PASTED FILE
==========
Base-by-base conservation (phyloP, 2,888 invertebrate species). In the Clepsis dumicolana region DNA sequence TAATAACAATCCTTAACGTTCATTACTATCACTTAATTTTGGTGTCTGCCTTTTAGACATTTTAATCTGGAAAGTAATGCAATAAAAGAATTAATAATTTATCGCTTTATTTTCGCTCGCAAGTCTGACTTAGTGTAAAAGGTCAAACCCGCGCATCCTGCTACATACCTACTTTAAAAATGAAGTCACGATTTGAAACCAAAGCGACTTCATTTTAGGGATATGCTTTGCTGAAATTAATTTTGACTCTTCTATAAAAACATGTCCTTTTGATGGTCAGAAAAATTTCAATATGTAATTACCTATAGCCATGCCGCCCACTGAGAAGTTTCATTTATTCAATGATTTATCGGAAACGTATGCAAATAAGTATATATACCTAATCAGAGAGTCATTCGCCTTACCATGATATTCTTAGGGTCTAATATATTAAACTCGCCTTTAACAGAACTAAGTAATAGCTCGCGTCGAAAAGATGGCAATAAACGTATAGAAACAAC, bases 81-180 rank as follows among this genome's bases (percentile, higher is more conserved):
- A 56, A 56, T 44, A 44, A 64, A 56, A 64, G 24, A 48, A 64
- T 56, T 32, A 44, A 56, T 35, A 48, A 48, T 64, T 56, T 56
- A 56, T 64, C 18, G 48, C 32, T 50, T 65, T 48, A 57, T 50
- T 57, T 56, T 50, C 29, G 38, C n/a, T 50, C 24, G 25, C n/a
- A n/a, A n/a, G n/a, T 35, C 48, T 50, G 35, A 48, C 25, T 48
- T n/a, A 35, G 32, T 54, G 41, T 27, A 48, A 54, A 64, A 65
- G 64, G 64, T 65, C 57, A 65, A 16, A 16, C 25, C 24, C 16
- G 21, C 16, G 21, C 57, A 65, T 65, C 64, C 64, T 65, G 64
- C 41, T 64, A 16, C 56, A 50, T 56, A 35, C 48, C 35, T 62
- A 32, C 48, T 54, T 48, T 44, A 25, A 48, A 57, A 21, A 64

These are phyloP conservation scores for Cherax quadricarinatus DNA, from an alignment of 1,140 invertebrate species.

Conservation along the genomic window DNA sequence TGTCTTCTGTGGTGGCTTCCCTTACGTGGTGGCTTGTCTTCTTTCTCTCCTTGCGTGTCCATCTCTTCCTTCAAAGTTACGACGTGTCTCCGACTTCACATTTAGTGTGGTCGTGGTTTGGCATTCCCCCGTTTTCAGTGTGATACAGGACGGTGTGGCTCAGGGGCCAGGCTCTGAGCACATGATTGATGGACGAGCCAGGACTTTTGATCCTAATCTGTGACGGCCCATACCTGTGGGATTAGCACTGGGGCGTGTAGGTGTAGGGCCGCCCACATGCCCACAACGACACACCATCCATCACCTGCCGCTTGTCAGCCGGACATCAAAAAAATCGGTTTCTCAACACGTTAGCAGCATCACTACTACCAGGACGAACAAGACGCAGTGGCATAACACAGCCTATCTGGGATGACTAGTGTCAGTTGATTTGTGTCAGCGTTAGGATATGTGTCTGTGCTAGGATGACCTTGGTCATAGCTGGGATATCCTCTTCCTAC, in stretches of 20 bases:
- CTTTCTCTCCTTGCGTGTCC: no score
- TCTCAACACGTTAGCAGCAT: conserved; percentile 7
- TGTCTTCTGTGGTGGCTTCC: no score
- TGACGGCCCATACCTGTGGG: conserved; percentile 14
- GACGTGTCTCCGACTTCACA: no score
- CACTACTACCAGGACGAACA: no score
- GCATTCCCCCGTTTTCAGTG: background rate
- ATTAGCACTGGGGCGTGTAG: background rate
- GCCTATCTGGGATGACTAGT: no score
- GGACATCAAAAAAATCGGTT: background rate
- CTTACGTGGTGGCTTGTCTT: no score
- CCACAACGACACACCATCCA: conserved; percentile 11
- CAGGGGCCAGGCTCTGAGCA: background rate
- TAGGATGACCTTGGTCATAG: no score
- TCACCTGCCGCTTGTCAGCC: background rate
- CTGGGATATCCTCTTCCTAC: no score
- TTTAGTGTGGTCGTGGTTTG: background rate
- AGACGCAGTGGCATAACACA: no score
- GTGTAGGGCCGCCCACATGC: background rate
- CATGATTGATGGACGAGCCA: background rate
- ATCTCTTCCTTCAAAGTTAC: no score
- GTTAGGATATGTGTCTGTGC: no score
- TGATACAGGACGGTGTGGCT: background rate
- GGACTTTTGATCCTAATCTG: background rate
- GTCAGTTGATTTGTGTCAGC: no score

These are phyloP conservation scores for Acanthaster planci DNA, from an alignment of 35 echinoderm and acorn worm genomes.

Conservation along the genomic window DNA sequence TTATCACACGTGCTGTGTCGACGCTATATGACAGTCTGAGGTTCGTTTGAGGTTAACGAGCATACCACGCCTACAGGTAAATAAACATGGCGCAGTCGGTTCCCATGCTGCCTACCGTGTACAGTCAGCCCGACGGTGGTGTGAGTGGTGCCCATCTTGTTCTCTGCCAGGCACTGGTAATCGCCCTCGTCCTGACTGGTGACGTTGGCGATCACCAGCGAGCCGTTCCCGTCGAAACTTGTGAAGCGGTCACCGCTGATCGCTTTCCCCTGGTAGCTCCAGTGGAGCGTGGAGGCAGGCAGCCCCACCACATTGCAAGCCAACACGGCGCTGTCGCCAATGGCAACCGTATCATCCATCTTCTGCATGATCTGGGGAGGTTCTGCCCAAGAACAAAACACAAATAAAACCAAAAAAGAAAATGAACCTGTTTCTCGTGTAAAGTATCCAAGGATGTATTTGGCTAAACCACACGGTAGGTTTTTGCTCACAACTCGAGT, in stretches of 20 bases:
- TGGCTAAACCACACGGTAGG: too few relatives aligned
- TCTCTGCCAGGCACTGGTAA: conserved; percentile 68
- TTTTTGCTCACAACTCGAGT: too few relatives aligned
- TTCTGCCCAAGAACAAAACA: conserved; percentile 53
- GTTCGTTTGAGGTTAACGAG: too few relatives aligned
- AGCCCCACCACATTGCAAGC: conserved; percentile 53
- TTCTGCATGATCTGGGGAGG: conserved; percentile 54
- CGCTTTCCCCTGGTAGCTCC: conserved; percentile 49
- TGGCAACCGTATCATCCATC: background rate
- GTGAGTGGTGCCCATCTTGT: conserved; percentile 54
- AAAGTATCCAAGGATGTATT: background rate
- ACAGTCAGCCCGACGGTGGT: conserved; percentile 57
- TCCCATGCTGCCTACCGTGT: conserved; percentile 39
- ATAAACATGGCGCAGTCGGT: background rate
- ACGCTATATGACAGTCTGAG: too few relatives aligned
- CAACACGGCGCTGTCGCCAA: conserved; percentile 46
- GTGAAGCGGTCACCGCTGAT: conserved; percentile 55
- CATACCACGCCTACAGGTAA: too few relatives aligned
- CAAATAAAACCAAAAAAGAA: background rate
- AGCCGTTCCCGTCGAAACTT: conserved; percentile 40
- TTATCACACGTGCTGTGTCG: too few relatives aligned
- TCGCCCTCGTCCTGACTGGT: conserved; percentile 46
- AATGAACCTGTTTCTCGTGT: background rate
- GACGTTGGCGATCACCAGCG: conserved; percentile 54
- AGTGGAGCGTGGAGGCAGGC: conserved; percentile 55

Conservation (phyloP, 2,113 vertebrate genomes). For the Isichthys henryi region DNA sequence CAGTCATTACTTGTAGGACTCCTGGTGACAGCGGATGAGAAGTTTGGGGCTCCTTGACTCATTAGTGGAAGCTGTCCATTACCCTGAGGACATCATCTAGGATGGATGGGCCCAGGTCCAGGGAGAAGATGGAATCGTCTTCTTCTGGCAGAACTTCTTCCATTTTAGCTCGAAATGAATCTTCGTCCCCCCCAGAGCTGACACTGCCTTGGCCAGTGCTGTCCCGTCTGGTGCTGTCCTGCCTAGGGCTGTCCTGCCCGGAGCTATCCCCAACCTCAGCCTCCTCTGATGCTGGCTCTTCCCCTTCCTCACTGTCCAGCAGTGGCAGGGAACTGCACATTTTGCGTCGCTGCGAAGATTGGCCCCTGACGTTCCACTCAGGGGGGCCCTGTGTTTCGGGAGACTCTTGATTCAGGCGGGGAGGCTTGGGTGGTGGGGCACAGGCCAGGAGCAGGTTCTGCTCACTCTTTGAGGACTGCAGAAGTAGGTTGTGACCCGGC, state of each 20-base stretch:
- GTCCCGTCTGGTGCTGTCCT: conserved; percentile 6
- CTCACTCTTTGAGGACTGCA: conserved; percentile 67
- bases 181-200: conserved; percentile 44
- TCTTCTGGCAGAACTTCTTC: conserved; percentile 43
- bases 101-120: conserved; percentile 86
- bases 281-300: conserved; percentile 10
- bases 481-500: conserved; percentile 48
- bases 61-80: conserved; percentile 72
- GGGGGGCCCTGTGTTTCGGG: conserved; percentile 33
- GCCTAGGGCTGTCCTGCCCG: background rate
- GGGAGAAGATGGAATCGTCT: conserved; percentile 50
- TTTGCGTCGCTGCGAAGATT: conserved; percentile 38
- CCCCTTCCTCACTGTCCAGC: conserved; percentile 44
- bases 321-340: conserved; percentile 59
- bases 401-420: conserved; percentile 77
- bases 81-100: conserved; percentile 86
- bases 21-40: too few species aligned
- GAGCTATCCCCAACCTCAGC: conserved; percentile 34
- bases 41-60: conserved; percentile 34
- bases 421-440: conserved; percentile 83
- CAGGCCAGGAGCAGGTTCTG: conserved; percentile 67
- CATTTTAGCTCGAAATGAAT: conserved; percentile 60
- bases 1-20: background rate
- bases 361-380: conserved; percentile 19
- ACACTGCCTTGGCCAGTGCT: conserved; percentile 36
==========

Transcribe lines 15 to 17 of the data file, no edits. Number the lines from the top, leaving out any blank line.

- TCTCAACACGTTAGCAGCAT: conserved; percentile 7
- TGTCTTCTGTGGTGGCTTCC: no score
- TGACGGCCCATACCTGTGGG: conserved; percentile 14